“In technical jargon, the observatory was said to be ‘unfurled’ with the aim of privatization. Within the shortest possible time the enterprise had to be re-structured and new personnel hired(…) This drastic personnel reduction from 80 workers to 28 for both houses was connected with innumerable discussions and numerous personal hardships for many.(…) additional to the downscaling, the existing public shrunk extensively: School groups, which came in the context of the obligatory astronomy classes, ‘brigade groups’ from large enterprises, participants in youth clubs and other ‘socially organized’ visitors disappeared completely.”

Quoted from: “Blick in das Weltall”, 1994 [previously unpublished translation]

Shortly after the state government’s decision, the non-profit “Förderverein der Archenhold-Sternwarte und des Zeiss-Großplanetarium Berlin e.V.” is founded, which continues to provide significant support for the work of the Archenhold Observatory to this day.

October 12, 1996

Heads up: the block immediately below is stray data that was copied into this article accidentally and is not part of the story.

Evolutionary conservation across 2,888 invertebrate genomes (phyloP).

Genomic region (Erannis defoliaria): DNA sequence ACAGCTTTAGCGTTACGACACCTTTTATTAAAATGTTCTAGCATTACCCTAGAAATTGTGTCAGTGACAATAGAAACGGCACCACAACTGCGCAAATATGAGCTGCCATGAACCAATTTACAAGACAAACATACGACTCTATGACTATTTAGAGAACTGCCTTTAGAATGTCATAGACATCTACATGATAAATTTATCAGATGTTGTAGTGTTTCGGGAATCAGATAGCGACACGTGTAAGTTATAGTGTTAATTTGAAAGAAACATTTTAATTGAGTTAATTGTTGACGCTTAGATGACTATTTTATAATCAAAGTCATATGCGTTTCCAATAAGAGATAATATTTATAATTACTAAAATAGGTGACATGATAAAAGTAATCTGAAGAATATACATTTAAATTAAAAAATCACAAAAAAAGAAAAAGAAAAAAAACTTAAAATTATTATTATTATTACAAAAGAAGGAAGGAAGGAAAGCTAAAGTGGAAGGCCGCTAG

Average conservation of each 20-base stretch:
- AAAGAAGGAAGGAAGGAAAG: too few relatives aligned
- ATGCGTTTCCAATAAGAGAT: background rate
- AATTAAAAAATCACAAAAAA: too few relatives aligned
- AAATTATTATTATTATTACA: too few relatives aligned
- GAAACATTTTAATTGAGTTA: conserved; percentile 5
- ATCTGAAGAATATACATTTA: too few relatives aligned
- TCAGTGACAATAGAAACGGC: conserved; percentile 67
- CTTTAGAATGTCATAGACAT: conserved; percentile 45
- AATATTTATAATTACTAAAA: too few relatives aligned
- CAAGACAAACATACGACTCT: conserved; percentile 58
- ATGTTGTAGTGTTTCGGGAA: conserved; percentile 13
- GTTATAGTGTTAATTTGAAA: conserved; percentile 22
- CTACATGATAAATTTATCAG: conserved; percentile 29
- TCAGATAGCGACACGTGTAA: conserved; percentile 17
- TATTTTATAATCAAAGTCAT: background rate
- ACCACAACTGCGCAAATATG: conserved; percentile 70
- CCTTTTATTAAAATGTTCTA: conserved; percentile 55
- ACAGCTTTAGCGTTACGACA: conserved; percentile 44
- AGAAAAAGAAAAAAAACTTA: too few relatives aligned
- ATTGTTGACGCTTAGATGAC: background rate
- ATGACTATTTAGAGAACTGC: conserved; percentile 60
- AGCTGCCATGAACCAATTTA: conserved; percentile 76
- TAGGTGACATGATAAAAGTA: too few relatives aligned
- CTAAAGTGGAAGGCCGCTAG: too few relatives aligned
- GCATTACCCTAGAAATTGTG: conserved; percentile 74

1,000 guests attend the 100th anniversary of the Archenhold Observatory and also point to a renewed increase in the number of visitors. Fred Archenhold from Leeds, son of the director Günter Archenhold who was expelled by the National Socialists, gives a ceremonial speech. His 92-year-old father sends greetings from England via video.

July 1, 2016

After existing as sites of the Berlin Museum of Technology for 14 years, the Zeiss Large Planetarium and the Archenhold Observatory are merged with the ‘Planetarium am Insulaner’ and the ‘Wilhelm Foerster Observatory Schöneberg’ to form the “Berlin Planetarium and Observatory Foundation.” Today, the Archenhold Observatory is an educational institution whose program of museum, demonstrations, lectures, planetarium and use of technical equipment is aimed at people of different ages.